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About 150 letters written by Hans von Schellenberg to a coin collector friend, Johann Jacob Rüeger, have survived. They have been stored for centuries in the Universitätsbibliothek in Basel. About 10 % of the letters, written between 1595 and 1606, is dedicated to numismatic and archaeological issues. The rest of the texts deals with every-day events, theological issues, gout, which afflicted both correspondents, and many other day-to-day problems giving a vivid picture of the life of an average intellectual in the 16th century.
Moreover, these letters provide details on how coins were traded and collected around 1600. They address routine issues like what to pay for a certain coin and where to store it. They discuss where to buy coins and how to detect fakes from the genuine coins. We learn about Schellenberg’s network stretching to Augsburg, Basel and Zurich, which led him to one of the most important numismatists of his time: Adolph Occo.
Hans the Savant, as Hans of Schellenberg loved to be called, was the descendant of an old family of Imperial knights who supported the Emperor and were active proponents of the Catholic faith. Therefore, Hans received a distinguished education attending the Jesuit University of Ingolstadt and the University of Freiburg. He completed his studies travelling to Rome, where his love for antiquity deepened. After his father’s death in 1583 he took control of the Schellenberg seigneury consisting of Randeck Castle, Hüfingen Castle and some smaller estates close to Schaffhausen / Switzerland. He was proud of his position as superior of the Imperial knighthood of Hegau, Allgau and Lake Constance.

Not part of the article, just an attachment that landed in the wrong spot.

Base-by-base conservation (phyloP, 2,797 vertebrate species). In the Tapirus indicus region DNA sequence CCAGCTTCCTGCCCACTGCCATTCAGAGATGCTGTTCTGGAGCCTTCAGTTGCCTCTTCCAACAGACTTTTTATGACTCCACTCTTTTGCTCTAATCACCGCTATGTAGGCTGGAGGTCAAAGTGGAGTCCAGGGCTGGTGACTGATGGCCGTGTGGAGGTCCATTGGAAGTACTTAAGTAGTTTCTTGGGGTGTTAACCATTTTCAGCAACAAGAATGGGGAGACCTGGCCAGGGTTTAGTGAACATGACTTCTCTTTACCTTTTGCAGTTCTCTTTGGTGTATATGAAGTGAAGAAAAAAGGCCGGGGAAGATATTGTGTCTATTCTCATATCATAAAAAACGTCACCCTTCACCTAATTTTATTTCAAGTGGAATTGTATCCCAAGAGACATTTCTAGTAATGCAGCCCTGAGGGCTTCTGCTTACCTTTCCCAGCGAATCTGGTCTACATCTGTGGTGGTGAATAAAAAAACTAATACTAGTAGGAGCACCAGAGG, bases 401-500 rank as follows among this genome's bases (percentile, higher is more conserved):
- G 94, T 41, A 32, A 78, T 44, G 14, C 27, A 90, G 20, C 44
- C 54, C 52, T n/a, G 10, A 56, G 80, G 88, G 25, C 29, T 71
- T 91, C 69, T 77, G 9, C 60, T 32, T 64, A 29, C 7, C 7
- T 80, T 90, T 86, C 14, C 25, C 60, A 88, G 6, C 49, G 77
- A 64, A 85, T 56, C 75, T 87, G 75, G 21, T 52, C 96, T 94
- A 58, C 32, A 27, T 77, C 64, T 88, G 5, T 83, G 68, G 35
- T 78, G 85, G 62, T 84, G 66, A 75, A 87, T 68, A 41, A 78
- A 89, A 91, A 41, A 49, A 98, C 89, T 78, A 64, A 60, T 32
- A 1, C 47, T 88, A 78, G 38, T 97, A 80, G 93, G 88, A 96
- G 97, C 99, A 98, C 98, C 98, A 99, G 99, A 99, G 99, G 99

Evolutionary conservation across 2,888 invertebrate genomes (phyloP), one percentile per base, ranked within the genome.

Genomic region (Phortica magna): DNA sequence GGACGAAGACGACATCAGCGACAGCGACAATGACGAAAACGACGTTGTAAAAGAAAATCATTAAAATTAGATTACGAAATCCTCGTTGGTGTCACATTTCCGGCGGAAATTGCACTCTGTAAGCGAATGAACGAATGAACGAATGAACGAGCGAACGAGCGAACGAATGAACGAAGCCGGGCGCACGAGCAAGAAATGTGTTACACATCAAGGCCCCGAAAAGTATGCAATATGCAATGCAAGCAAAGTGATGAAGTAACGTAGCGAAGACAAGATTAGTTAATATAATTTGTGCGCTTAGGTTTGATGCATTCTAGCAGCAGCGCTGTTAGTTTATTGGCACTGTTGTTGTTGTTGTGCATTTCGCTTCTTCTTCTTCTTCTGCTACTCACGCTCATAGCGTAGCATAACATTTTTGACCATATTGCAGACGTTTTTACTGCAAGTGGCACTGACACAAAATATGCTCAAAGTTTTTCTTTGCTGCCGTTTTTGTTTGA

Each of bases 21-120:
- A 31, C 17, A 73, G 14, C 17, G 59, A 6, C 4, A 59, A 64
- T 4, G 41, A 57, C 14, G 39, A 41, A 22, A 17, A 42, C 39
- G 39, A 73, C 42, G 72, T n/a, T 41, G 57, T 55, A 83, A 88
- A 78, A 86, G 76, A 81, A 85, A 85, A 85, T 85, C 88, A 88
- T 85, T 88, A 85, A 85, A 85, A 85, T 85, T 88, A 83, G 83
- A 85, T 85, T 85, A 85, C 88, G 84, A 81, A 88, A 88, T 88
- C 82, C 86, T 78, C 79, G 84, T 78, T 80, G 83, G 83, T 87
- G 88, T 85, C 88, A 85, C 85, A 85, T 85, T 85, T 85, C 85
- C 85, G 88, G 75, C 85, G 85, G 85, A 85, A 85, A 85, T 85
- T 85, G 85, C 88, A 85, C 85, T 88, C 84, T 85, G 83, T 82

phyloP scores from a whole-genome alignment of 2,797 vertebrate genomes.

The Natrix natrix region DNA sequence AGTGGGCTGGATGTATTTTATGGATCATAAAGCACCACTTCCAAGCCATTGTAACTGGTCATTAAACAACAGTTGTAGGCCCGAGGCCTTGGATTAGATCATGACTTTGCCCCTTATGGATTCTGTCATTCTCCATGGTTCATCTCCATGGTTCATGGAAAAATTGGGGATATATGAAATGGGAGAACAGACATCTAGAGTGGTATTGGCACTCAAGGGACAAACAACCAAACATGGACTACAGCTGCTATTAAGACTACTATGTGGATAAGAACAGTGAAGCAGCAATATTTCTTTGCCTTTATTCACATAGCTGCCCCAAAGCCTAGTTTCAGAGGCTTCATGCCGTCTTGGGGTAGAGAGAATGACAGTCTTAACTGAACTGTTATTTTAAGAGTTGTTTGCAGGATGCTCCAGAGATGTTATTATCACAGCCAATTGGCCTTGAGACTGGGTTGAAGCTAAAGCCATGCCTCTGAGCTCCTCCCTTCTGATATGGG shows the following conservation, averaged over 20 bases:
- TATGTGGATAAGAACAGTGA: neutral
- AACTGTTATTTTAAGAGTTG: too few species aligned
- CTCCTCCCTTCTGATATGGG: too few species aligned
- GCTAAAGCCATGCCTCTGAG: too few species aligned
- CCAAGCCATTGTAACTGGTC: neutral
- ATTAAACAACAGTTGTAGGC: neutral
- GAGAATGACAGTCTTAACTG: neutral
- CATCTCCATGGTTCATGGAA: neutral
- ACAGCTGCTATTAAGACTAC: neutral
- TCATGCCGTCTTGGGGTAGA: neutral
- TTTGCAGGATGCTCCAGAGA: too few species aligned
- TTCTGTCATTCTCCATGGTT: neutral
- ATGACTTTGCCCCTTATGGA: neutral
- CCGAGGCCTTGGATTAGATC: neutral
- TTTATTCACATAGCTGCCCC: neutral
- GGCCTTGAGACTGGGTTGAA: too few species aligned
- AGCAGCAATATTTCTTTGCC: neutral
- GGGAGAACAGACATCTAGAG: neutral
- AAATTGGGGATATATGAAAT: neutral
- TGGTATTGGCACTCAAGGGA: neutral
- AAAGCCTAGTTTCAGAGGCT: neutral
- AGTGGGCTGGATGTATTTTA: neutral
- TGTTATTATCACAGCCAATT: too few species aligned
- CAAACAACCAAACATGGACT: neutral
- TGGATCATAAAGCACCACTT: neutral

Johann Jakob Rüeger was the son of the cathedral priest of Schaffhausen. He studied in Strasbourg and Zurich. Rüeger rose through the hierarchy of the Reformed Church of Schaffhausen. His exquisite knowledge brought him into contact with the most eminent coin collectors of North Switzerland and Southern Germany. Rüeger is known to have written the first history of Schaffhausen.
The letters of Hans of Schellenberg will be transcribed, translated into modern German and commented. There will also be an extensive introduction. The focus is not limited to numismatic issues, but numismatics will play an important role for the analysis.
79540 Lörrach, Germany